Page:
5. Do you have ideas about where to distribute this important film, Vermont Energy Options, in your community?

Use the contact form on the website below to share ideas and get involved. This is a great vehicle for education and to stimulate dialogue.

Vermont’s Energy Options is a documentary work-in-progress. The purpose of the documentary is to examine the different paths Vermont has to a renewable energy future and create a dialogue around their respective impacts and benefits.


6. VCE’s Comments on the Reappointment of James Volz as PSB Chair, to the Senate Finance Committee

posted here:


7. VCE’s Wind Turbine Impact Complaint Form is now ready to distribute.

If you are a neighbor, or if you hear from people complaining about impacts from wind projects in Vermont, please refer them to this form and ask them to send it in:


8. Do you want to sign onto this letter?

If so, please reply to with your name and address in Vermont. Deadline 5 p.m. 2/13 — that’s right, short time frame.


February 14, 2012

Rep. Peter Welch

US House of Representatives

Washington, DC 20515

Dear Representative Welch:

As residents and property-owners of the State of Vermont we urge you to vote NO on any further extensions of the Production Tax Credit (‘PTC’) for wind energy for these reasons:


High Cost: Since adopted in 1992, the cost of the PTC for wind energy has ballooned from $5 million a year in 1998 to over $1 billion annually today. This open-ended subsidy of 2.2¢/kWh in after-tax income represents a pre-tax value of approximately 3.7¢/kWh. In many regions of the country the PTC now equals, or is greater than, the wholesale price of power.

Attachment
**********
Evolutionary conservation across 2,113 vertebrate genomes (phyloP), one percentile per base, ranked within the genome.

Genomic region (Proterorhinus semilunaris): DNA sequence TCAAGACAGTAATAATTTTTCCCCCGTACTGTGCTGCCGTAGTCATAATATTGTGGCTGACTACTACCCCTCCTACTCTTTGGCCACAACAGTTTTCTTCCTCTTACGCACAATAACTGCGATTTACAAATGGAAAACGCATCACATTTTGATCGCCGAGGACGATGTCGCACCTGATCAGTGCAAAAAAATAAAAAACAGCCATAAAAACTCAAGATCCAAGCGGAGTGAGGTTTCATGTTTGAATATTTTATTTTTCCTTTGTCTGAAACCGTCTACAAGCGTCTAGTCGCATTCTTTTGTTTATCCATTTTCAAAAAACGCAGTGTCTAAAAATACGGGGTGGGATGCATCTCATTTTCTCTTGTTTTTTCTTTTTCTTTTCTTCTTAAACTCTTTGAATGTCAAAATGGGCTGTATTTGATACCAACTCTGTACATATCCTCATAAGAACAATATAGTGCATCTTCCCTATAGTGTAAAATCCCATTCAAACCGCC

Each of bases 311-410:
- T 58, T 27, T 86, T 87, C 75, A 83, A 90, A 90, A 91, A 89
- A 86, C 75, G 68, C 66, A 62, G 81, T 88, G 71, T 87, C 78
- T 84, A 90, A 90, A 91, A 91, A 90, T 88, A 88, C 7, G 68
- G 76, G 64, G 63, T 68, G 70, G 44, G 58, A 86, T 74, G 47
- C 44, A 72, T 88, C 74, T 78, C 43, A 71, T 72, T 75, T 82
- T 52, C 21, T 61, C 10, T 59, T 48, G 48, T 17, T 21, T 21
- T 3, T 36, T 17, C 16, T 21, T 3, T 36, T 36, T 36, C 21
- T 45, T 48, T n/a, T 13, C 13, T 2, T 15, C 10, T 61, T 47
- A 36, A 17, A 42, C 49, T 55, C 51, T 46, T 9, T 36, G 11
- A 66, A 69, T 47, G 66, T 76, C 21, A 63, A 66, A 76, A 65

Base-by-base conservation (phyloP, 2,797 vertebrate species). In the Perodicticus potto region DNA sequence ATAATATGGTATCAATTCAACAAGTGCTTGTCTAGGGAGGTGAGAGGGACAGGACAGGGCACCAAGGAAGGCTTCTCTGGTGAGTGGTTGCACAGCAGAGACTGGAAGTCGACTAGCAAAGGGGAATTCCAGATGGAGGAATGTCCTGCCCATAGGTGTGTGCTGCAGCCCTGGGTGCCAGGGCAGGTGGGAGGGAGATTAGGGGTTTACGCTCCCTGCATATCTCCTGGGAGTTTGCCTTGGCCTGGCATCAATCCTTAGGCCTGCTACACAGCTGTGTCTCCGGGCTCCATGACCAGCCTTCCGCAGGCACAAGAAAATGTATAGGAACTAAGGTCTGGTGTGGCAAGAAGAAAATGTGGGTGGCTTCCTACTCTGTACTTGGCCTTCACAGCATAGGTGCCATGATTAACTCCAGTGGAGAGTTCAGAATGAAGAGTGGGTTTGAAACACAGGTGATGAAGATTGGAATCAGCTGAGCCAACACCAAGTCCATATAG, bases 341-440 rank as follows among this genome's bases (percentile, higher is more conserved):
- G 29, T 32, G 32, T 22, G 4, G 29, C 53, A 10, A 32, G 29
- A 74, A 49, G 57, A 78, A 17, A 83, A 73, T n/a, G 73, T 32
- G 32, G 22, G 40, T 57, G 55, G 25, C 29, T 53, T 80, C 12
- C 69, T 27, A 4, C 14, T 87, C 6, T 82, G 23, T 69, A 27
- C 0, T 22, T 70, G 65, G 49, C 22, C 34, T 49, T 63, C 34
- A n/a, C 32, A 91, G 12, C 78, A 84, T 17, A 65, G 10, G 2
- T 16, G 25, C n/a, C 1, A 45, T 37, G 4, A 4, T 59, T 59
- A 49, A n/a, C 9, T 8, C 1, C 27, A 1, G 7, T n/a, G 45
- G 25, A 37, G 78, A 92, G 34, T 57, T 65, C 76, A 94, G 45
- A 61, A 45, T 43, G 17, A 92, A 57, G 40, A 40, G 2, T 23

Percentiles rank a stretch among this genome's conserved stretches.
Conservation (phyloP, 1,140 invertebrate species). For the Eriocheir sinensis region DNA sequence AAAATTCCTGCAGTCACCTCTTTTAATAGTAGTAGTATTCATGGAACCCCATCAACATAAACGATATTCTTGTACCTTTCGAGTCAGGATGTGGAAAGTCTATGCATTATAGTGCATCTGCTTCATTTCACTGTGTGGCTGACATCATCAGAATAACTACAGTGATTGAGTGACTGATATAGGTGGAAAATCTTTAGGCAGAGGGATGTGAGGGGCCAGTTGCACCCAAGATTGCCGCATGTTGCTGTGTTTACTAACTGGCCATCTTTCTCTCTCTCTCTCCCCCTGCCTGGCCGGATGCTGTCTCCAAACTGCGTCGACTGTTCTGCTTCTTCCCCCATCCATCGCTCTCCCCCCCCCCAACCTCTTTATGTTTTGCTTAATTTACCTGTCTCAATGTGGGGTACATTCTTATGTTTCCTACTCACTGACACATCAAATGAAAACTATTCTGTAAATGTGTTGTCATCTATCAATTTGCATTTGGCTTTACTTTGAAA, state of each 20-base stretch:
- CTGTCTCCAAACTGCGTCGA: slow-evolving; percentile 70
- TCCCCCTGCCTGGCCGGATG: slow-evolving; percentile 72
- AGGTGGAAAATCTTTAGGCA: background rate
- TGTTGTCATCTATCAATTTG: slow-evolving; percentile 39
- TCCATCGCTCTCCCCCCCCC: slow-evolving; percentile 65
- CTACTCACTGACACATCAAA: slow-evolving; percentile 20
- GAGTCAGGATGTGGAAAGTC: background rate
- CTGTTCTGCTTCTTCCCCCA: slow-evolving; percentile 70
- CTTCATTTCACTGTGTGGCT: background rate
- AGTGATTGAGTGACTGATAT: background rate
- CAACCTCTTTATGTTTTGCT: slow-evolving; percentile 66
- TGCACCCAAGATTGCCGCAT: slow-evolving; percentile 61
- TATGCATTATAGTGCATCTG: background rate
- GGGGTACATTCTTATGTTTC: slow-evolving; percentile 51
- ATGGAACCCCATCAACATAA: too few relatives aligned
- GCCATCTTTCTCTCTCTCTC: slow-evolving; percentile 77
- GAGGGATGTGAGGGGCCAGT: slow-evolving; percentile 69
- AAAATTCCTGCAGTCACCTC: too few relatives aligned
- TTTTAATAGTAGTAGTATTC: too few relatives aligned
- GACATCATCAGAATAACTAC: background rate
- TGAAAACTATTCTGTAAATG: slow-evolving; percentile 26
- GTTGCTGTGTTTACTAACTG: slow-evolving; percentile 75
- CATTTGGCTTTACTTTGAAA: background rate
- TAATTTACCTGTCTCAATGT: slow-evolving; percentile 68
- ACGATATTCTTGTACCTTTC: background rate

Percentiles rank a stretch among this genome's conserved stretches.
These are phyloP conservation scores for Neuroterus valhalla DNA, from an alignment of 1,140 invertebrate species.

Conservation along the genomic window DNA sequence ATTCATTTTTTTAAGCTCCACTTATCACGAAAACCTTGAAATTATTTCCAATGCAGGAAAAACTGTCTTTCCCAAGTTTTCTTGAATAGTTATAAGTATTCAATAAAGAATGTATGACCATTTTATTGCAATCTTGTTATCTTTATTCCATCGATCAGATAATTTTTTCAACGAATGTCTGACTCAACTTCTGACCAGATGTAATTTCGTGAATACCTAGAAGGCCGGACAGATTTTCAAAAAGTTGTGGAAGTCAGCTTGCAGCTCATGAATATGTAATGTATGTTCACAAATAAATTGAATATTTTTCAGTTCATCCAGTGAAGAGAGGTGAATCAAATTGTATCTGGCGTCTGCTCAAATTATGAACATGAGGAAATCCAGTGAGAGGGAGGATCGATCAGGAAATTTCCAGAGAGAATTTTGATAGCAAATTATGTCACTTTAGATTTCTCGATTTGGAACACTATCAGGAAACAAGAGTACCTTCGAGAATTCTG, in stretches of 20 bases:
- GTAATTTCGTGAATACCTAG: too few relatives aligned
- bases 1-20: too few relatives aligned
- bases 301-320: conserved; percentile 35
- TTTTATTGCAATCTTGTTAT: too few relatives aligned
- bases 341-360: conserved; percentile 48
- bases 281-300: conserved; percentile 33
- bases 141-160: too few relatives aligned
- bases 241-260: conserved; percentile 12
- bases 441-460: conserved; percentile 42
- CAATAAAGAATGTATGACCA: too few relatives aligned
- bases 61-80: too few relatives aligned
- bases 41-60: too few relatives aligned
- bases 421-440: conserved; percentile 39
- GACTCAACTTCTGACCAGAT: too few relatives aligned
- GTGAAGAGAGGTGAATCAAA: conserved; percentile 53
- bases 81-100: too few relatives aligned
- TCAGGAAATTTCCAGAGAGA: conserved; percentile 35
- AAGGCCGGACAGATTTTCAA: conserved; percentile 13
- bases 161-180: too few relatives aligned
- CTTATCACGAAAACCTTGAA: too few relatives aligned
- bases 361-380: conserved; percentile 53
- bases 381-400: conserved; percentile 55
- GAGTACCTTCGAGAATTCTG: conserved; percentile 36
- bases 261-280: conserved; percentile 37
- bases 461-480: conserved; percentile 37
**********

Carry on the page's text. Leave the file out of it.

Even if the PTC were to sunset, taxpayers are still obligated to cover nearly $10 billion in tax credits for wind projects built in the last decade. This is in addition to the nearly $20 billion debt for wind projects eligible under Section 1603.


Inefficient: Since the PTC is uniform across the country it is highly inefficient, supporting poorly sited wind development in some areas while in other areas supporting projects that would have been built regardless of the credit. This is true in Texas and the Pacific Northwest where wind generation exceeds transmission capacity. In New England the PTC overpays investors since utilities routinely sign long-term contracts for wind at prices significantly above market.


Wind sector slow-down not tied to the PTC: The wind industry insists it’s at risk of a slow-down without the PTC and jobs will be lost. But this view ignores crucial factors driving development in the U.S. Demand for wind has eroded, in part, due to states meeting their renewable mandates. Lower natural gas prices have further reduced wind’s attractiveness as a ‘fuel saver’. Faced with these market conditions, wind developers are tabling projects. The EIA now forecasts flat growth in the wind sector for this decade regardless of what happens with the PTC.


Job losses: Despite billions in public funding since 2008, the wind sector has reported a net loss of 10,000 direct and indirect jobs bringing the total to 75,000 jobs. It takes only 0.1 jobs per megawatt to operate a wind plant. Most of the sector’s jobs are temporary construction positions.


The PTC is nothing more than an earmark that lines the pockets of project owners and tax-advantaged investors while skewing the energy market and artificially masking the real cost of wind power. It’s time for the production tax credit to expire.




cc: Speaker John Boehner

Representative Eric Cantor

Representative David Camp

Senate Majority Leader Harry Reid


9. Things You Can Do

–Contact your legislators and ask them to